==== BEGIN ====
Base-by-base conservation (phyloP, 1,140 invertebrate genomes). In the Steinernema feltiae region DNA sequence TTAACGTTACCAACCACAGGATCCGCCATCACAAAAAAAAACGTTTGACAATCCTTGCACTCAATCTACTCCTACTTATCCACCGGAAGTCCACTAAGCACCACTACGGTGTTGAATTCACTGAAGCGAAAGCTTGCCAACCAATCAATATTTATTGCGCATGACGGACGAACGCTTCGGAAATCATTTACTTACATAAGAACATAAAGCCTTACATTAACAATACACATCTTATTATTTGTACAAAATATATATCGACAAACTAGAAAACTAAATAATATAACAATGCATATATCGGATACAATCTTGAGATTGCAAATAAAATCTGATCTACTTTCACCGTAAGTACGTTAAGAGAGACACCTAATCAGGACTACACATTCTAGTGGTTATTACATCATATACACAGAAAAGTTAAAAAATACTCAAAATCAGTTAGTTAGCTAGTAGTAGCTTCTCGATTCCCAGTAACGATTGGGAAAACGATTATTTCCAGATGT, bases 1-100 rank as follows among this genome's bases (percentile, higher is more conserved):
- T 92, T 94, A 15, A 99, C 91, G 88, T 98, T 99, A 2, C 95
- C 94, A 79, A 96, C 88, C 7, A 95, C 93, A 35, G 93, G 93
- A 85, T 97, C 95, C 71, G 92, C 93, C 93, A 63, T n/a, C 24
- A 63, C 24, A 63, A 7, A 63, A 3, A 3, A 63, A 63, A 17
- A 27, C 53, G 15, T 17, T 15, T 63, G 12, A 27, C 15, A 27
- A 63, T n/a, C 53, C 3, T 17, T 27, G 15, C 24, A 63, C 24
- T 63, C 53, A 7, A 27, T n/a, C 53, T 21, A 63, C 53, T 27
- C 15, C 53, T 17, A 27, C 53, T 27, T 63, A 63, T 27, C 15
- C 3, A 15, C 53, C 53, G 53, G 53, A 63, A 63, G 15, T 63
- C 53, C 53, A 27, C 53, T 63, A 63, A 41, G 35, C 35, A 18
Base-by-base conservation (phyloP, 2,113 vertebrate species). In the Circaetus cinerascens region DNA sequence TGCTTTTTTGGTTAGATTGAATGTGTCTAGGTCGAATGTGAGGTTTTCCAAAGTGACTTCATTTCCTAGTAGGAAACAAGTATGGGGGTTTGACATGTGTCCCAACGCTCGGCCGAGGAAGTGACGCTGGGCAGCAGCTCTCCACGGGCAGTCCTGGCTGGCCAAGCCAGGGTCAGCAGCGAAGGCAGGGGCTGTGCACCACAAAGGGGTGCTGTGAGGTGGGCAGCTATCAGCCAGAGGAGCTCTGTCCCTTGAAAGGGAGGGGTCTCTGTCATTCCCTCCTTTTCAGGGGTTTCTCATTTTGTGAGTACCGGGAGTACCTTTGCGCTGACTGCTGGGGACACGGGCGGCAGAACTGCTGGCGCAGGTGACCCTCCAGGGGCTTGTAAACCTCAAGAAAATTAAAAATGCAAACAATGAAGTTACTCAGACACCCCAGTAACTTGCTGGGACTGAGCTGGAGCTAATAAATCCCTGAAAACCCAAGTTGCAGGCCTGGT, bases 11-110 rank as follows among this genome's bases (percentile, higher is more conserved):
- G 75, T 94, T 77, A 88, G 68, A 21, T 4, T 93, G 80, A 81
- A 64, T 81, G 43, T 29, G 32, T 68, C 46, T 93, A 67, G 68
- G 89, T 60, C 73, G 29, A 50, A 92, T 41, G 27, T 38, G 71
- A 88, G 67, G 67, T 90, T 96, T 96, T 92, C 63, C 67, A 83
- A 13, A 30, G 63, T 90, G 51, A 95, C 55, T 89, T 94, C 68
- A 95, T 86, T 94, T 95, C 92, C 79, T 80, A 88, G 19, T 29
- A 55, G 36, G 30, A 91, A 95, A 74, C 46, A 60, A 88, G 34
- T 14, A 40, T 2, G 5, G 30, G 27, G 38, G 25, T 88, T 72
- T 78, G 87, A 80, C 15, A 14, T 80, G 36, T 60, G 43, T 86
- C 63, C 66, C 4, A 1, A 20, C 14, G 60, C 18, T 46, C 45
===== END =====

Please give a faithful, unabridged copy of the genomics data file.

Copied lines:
Base-by-base conservation (phyloP, 1,140 invertebrate genomes). In the Steinernema feltiae region DNA sequence TTAACGTTACCAACCACAGGATCCGCCATCACAAAAAAAAACGTTTGACAATCCTTGCACTCAATCTACTCCTACTTATCCACCGGAAGTCCACTAAGCACCACTACGGTGTTGAATTCACTGAAGCGAAAGCTTGCCAACCAATCAATATTTATTGCGCATGACGGACGAACGCTTCGGAAATCATTTACTTACATAAGAACATAAAGCCTTACATTAACAATACACATCTTATTATTTGTACAAAATATATATCGACAAACTAGAAAACTAAATAATATAACAATGCATATATCGGATACAATCTTGAGATTGCAAATAAAATCTGATCTACTTTCACCGTAAGTACGTTAAGAGAGACACCTAATCAGGACTACACATTCTAGTGGTTATTACATCATATACACAGAAAAGTTAAAAAATACTCAAAATCAGTTAGTTAGCTAGTAGTAGCTTCTCGATTCCCAGTAACGATTGGGAAAACGATTATTTCCAGATGT, bases 1-100 rank as follows among this genome's bases (percentile, higher is more conserved):
- T 92, T 94, A 15, A 99, C 91, G 88, T 98, T 99, A 2, C 95
- C 94, A 79, A 96, C 88, C 7, A 95, C 93, A 35, G 93, G 93
- A 85, T 97, C 95, C 71, G 92, C 93, C 93, A 63, T n/a, C 24
- A 63, C 24, A 63, A 7, A 63, A 3, A 3, A 63, A 63, A 17
- A 27, C 53, G 15, T 17, T 15, T 63, G 12, A 27, C 15, A 27
- A 63, T n/a, C 53, C 3, T 17, T 27, G 15, C 24, A 63, C 24
- T 63, C 53, A 7, A 27, T n/a, C 53, T 21, A 63, C 53, T 27
- C 15, C 53, T 17, A 27, C 53, T 27, T 63, A 63, T 27, C 15
- C 3, A 15, C 53, C 53, G 53, G 53, A 63, A 63, G 15, T 63
- C 53, C 53, A 27, C 53, T 63, A 63, A 41, G 35, C 35, A 18
Base-by-base conservation (phyloP, 2,113 vertebrate species). In the Circaetus cinerascens region DNA sequence TGCTTTTTTGGTTAGATTGAATGTGTCTAGGTCGAATGTGAGGTTTTCCAAAGTGACTTCATTTCCTAGTAGGAAACAAGTATGGGGGTTTGACATGTGTCCCAACGCTCGGCCGAGGAAGTGACGCTGGGCAGCAGCTCTCCACGGGCAGTCCTGGCTGGCCAAGCCAGGGTCAGCAGCGAAGGCAGGGGCTGTGCACCACAAAGGGGTGCTGTGAGGTGGGCAGCTATCAGCCAGAGGAGCTCTGTCCCTTGAAAGGGAGGGGTCTCTGTCATTCCCTCCTTTTCAGGGGTTTCTCATTTTGTGAGTACCGGGAGTACCTTTGCGCTGACTGCTGGGGACACGGGCGGCAGAACTGCTGGCGCAGGTGACCCTCCAGGGGCTTGTAAACCTCAAGAAAATTAAAAATGCAAACAATGAAGTTACTCAGACACCCCAGTAACTTGCTGGGACTGAGCTGGAGCTAATAAATCCCTGAAAACCCAAGTTGCAGGCCTGGT, bases 11-110 rank as follows among this genome's bases (percentile, higher is more conserved):
- G 75, T 94, T 77, A 88, G 68, A 21, T 4, T 93, G 80, A 81
- A 64, T 81, G 43, T 29, G 32, T 68, C 46, T 93, A 67, G 68
- G 89, T 60, C 73, G 29, A 50, A 92, T 41, G 27, T 38, G 71
- A 88, G 67, G 67, T 90, T 96, T 96, T 92, C 63, C 67, A 83
- A 13, A 30, G 63, T 90, G 51, A 95, C 55, T 89, T 94, C 68
- A 95, T 86, T 94, T 95, C 92, C 79, T 80, A 88, G 19, T 29
- A 55, G 36, G 30, A 91, A 95, A 74, C 46, A 60, A 88, G 34
- T 14, A 40, T 2, G 5, G 30, G 27, G 38, G 25, T 88, T 72
- T 78, G 87, A 80, C 15, A 14, T 80, G 36, T 60, G 43, T 86
- C 63, C 66, C 4, A 1, A 20, C 14, G 60, C 18, T 46, C 45